Acute Pain Management  Edited by Raymond S. Sinatra, M.D., Ph.D., Oscar A. de Leon-Casasola, M.D., Brian Ginsberg, M.B., B.Ch., and Eugene R. Viscusi, M.D. Cambridge, United Kingdom, Cambridge University Press, 2009. Pages: 726.

Price: $125.00.

Acute pain management has become a topic of great interest to anesthesiologists and their patients. One need look no further than the vast array of regional anesthesia products (ultrasound machines, specialized needles, etc .) available at many anesthesia conferences to see that the market and patient pressure have dictated that we become interested in pain management. Our graduating residents report that prospective employers demand and expect that they will be experts in regional anesthesia. In many cases, these residents are expected to be able to train their new colleagues and champion acute pain management practice expansion. Fortunately, there is more to acute pain management then just regional anesthesia techniques and we must be more than mere needle jockeys if we are to be true masters.

Acute Pain Management  provides a blueprint for practicing anesthesiologists to establish or improve the acute pain management service provided at their institutions. The book is divided into five sections. The first section focuses on pain physiology and pharmacology. These chapters offer a good review of subjects that many practitioners have likely not pondered since medical school. Chapter two, “Pathophysiology of Acute Pain,” provides good concise reasoning and literature support for the practice of acute pain management that could be useful when broaching the subject with surgical colleagues. Chapter three, “Patient Variables Influencing Acute Pain Management,” presents interesting research that attempts to explain how patient factors influence pain perception and management. This section also discusses in a fair and balanced manner complementary therapies, including hypnosis, virtual reality, and acupuncture. The chapters on pharmacology are well written and provide a useful review of drugs that anesthesiologists use daily but may not understand thoroughly. The chapter on opioid-induced hyperalgesia would be relevant to any practitioner struggling to deal with this newly recognized problem.

The second section contains the bulk of clinically relevant information. It begins by explaining pain scales as they are the basis for evaluating all of the acute pain management interventions that we make. The section continues by discussing the roles of epidural, regional, opioid, and multimodal analgesia and their effect on patient care. Portions of this section were compelling enough to convince me to change my own practice. Chapter 17, “Regional anesthesia,” was well written, with helpful pictures and ultrasound images but, given the vastness of the topic of regional anesthesia, it would likely not function as a stand alone text.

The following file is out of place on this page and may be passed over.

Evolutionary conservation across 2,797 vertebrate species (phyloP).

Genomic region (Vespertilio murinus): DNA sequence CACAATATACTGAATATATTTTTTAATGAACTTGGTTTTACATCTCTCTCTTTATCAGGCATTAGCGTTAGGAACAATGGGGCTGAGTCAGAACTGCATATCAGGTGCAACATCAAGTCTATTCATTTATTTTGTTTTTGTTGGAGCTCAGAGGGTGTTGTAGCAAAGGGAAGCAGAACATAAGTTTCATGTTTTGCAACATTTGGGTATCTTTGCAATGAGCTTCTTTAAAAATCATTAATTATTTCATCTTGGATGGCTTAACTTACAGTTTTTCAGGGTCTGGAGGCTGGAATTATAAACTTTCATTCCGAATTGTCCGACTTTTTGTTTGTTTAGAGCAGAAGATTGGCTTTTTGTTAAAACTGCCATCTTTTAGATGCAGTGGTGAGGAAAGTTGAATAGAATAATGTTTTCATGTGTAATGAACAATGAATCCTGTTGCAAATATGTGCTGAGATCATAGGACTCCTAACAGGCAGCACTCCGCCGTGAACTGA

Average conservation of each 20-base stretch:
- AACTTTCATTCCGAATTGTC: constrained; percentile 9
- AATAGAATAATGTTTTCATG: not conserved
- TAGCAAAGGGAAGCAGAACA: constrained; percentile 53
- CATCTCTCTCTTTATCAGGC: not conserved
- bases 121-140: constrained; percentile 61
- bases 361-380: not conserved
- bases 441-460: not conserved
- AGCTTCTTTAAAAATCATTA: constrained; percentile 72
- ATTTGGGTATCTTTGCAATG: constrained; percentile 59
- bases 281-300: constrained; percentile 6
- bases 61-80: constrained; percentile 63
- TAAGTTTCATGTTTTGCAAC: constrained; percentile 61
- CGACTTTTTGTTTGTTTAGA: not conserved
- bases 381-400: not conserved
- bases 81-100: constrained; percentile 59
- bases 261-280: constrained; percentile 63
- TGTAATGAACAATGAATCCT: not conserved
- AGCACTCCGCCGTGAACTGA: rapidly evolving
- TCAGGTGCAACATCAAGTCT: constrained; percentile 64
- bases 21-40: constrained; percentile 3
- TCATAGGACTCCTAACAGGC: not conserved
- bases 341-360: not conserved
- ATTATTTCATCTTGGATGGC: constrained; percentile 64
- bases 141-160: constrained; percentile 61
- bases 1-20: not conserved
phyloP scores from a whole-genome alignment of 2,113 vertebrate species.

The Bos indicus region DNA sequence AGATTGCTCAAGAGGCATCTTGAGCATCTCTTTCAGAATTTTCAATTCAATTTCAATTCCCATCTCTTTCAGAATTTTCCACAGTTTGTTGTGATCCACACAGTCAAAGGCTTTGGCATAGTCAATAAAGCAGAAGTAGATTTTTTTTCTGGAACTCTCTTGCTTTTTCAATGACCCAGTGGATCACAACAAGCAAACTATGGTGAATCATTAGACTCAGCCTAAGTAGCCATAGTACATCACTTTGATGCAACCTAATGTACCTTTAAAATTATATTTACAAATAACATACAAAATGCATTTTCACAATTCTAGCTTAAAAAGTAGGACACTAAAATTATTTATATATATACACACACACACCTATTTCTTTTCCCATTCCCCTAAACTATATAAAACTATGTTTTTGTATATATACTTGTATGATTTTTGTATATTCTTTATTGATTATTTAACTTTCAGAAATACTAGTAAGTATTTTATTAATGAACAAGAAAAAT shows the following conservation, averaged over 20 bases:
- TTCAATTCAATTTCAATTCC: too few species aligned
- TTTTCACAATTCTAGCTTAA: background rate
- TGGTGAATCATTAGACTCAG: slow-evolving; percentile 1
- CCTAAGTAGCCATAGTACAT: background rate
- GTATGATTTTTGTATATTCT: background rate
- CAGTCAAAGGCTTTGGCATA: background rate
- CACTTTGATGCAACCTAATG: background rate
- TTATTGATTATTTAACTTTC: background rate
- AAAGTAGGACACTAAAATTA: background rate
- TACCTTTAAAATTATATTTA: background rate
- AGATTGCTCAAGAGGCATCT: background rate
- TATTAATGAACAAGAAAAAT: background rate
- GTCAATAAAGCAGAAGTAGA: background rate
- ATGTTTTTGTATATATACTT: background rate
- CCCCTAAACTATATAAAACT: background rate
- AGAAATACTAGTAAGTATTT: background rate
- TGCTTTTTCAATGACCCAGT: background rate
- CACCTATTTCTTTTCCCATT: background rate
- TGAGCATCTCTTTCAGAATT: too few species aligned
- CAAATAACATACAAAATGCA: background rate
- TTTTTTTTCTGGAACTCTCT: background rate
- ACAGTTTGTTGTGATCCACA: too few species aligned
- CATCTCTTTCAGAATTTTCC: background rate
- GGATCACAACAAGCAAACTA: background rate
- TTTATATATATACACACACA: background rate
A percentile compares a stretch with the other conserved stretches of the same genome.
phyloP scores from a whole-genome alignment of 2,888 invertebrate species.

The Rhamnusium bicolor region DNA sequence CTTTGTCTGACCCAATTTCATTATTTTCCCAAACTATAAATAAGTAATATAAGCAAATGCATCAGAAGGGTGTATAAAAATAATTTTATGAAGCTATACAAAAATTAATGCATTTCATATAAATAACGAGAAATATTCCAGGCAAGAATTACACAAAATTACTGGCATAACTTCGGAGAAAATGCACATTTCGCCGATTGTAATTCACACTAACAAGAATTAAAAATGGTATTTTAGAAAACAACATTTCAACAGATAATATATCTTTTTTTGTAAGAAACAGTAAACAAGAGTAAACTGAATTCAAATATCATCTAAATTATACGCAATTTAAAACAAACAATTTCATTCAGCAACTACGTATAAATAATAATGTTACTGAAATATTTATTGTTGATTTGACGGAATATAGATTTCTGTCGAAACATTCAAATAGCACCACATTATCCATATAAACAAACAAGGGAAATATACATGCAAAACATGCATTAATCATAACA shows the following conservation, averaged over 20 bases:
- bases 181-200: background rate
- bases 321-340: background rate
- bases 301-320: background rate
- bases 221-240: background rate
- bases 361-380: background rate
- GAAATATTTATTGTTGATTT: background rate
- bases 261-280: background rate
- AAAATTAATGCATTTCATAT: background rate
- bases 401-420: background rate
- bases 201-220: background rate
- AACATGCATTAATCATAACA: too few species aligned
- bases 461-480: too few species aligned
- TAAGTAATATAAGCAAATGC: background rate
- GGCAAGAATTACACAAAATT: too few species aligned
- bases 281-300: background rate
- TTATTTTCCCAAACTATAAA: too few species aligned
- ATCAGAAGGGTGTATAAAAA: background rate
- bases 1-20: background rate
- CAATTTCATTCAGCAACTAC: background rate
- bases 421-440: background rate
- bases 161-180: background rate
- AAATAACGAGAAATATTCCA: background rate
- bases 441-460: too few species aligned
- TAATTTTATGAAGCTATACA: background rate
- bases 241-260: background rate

The third section discusses “Acute Pain Management in Special Patient Populations.” This section offers a wealth of helpful information that could otherwise be gained only by having previously gone through the painful process of establishing a pain service. It offers advice about how to plan and stock a block room, as well as examples of pain assessment tools, procedure notes, and analgesic order forms. Chapter 30, “Pediatric Acute Pain Management,” is well written but presents little information describing ultrasound guided regional anesthesia techniques. The remainder of the section is dedicated to dealing with specific troubling patient populations, including sickle cell, postcaesarian, and elderly patients. The problem of treating patients on chronic opioid therapy is dealt with in a logical and compassionate manner.

The fourth and fifth sections present the perspective of some of our perioperative pain management colleagues, including surgeons, emergency department physicians, nurses, and pharmacists. It also discusses the economics, research, and future of acute pain management.

This book is comprehensive, providing both the results of published research and expert opinion. Topics ranging from the use of opioid and nonopioid analgesics to the use of interventional pain management techniques necessary for safe and effective patient care are discussed thoroughly. Just as relevant and essential are the chapters dealing with the nuts and bolts of establishing a pain service. Acute Pain Management  would make a valuable addition to the library of any practicing anesthesiologist.

University of Wisconsin School of Medicine and Public Health, Madison, Wisconsin.